SPA Conference session: Real-world Haskell

One-line description:Discover beautiful solutions to realistic programming problems
Session format: Long tutorial (330 mins) [read about the different session types]
Abstract:Our aim is to show how Haskell can be used to create simple and elegant solutions to real-world problems, through the development of a small, yet significant, real application for telecoms pricing. Participants will learn enough about the language to evaluate its relevance and interest to them and will gain a solid foundation for further learning.

We have seen a growing interest in functional languages and Haskell in particular. This is partly fuelled by the hope that such languages may offer a way of coping with ever larger and more complex systems, and may deliver software that scales more easily over multiple parallel processors. Certainly Haskell is a very expressive language with rich libraries offering high levels of abstraction, and its strong formalism and extensive compile time checking aid verification of program correctness and allow us to reliably reason about code.

However, Haskell can be difficult to learn and understand for even the very seasoned software developer as it not only provides an unfamiliar execution paradigm, but includes concepts and facets not found in imperative languages. The task of learning is not helped by the fact that most of the tutorial material available is either very basic or very academic, often relying on prior knowledge that the commercial developer simply does not have. Further, most of the examples and exercises given are very mathematical, often abstract and unrepresentative of real-world problems. As a result, Haskell is often considered to be more an academic playground than a practical language for commercial use.

While acknowledging that Haskell is not yet ready for the mass market (it simply does not have the resource availability, tool support or library coverage), we hope this session will help to convince the inquisitive minds and pioneering spirits who attend SPA conferences that Haskell is the new frontier that must be explored

We will cover:

- Syntax
- Defining data types
- How Haskell programs execute
- Encapsulating unavoidable side-effects with monadic IO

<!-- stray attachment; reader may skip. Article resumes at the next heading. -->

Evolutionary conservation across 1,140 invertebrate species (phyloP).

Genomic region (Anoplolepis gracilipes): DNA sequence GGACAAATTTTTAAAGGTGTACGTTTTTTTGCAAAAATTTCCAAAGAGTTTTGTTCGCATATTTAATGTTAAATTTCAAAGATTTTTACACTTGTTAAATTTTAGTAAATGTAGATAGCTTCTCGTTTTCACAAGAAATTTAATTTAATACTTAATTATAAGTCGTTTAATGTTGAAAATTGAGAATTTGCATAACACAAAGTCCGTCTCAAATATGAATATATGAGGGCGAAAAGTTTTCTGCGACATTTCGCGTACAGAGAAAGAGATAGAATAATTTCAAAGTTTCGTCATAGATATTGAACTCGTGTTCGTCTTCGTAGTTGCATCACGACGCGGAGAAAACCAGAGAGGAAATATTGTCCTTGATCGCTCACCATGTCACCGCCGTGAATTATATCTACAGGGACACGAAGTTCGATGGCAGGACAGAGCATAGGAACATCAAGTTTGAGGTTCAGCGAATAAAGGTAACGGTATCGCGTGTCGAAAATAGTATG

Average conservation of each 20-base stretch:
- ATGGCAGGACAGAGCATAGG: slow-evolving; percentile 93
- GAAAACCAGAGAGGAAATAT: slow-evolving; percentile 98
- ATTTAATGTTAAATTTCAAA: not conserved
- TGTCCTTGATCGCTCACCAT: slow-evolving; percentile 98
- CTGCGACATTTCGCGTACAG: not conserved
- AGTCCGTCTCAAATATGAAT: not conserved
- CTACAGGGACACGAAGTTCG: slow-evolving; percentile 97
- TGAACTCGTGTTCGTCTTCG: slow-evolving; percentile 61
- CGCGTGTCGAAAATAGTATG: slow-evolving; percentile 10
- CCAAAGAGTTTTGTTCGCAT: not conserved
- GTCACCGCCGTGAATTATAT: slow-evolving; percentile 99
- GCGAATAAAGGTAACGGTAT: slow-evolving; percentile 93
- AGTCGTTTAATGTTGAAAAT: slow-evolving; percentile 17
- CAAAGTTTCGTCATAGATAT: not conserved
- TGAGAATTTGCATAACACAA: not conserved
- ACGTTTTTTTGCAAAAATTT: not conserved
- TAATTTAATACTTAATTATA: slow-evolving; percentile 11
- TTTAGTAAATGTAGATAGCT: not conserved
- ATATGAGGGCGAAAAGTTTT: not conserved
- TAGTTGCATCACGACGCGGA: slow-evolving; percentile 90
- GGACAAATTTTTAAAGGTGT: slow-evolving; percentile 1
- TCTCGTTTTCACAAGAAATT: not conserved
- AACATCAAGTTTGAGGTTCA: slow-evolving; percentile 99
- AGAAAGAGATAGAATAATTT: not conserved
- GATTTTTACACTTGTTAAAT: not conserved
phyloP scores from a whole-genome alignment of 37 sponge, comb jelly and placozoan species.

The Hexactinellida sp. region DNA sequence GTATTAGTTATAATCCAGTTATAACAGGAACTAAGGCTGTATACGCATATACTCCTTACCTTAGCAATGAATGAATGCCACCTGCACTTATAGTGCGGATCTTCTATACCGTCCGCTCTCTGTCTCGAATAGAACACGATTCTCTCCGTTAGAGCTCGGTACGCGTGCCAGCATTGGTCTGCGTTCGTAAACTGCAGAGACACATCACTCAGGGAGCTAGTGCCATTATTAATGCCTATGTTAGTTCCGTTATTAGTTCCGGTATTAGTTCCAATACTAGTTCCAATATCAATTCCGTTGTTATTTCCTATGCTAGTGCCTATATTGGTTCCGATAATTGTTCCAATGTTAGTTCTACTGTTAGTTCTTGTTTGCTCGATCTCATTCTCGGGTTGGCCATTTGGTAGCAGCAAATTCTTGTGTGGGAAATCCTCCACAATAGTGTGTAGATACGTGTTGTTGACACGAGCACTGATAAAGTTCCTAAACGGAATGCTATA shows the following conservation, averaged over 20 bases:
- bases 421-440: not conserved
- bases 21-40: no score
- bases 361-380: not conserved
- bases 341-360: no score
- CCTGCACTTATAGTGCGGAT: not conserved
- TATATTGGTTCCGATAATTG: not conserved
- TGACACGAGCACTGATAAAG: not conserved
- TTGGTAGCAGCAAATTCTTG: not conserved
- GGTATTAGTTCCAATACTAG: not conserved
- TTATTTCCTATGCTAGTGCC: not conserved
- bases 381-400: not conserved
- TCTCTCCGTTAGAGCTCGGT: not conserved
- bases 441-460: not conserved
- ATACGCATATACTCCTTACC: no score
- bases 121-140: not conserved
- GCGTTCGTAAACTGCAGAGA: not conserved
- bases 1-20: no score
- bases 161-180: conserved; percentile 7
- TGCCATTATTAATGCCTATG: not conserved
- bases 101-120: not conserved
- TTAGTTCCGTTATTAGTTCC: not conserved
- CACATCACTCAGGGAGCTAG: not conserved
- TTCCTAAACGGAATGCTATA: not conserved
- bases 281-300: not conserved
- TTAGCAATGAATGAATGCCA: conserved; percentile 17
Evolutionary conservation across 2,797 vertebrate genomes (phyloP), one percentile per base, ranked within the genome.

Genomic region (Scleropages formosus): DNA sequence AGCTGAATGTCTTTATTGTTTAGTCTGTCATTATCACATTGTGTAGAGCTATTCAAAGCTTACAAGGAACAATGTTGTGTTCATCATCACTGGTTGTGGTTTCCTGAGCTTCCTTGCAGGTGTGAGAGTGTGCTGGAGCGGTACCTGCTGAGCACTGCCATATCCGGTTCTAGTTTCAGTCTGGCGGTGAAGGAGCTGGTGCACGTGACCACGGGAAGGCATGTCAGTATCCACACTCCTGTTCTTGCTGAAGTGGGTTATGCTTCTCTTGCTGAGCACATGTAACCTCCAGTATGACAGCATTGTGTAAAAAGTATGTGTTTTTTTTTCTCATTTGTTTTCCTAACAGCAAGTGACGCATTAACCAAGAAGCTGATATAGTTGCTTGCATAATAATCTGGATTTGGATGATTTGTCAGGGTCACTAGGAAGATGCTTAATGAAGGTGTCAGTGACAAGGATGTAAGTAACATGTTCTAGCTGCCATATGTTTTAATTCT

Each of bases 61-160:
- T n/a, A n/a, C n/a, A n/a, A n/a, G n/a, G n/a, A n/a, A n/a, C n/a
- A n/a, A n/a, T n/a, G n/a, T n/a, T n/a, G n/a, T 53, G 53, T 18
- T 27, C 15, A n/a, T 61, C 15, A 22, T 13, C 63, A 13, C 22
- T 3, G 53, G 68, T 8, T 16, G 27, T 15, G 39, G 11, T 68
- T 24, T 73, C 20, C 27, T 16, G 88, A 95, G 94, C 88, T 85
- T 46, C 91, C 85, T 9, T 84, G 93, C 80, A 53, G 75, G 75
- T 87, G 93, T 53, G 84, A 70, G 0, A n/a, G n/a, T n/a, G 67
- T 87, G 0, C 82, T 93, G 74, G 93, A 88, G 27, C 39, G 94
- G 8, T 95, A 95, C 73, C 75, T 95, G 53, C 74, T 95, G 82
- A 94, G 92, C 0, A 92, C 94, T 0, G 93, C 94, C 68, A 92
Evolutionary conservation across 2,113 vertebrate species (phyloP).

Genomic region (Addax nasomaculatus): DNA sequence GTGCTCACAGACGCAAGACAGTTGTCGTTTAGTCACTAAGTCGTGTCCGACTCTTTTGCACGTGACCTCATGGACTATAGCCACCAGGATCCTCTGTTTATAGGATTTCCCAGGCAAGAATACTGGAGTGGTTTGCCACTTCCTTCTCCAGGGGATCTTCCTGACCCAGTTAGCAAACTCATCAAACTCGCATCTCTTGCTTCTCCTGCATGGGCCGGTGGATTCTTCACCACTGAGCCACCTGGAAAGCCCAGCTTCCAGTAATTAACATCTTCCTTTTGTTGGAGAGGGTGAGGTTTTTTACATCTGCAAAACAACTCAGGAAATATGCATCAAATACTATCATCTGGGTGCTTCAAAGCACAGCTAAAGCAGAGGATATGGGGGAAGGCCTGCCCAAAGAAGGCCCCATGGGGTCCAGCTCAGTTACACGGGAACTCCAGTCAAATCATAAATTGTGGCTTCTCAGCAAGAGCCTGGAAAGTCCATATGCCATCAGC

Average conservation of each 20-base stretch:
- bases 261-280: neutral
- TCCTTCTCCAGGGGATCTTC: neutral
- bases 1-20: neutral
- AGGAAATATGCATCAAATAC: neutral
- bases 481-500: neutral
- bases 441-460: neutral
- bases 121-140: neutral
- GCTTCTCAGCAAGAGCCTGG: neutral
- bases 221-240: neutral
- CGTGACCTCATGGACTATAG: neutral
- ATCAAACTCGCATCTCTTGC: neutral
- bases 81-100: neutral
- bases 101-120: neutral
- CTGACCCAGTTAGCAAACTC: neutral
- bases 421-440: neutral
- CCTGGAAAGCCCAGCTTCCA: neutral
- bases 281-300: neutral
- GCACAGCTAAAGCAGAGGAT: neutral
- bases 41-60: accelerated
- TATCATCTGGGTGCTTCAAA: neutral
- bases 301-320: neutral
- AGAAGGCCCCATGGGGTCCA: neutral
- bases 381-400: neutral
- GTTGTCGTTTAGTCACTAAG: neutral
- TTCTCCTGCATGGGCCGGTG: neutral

- Programming with embedded DSLs

We will steer clear of as much computer science as possible and not get into any depth about the mathematical underpinnings of the language. We will focus on practicalities and try to demonstrate the joy of working with a such an expressive, rich, declarative language.

The tutorial application is a stripped back version of a real commercial project written by Peter.
Audience background:Participants will be experienced software developers primarily in imperative languages. They will have at least a basic understanding of the functional paradigm. In preparation, participants are advised to study some basic Haskell tutorial material such as A Gentle Introduction to Haskell found at
Benefits of participating:- Learn about Haskell by working on a real-world application
- Evaluate the relevance and interest of Haskell to you
- Gain a solid foundation for further learning
Materials provided:Open source Haskell tools, quick reference sheets, Web reference links, tutorial tasks. Participants should install GHC on their laptops before the session.
Process:The session is focused around the development of a telecoms least cost routing application. Participants will undertake three one hour iterations, each adding a new area of functionality and giving a different perspective on the language. Each iteration will be preceded by some tutorial. Participants will work in pairs and we will review observations briefly before moving on. A worked solution will be provided at the end of each iteration so that participants can move on even if they did not complete the task.

The session will conclude with reflection and discussion.
Detailed timetable:00:00 Tutorial 1: Haskell like other languages
01:00 Iteration 1: Reading CSV
02:00 Break
02:20 Tutorial 2: Haskell not like other languages
03:05 Iteration 2: Least cost routing
04:05 Break
04:25 Tutorial 3: Sequencing
04:35 Iteration 3: XML output
05:35 Reflection
06:00 Close
Outputs:The code produced by each group with video of the observations. Video of the reflection.
History:This is the first presentation of this session.
1. Peter Marks
2. Nicholas Simons
3. Ben Moseley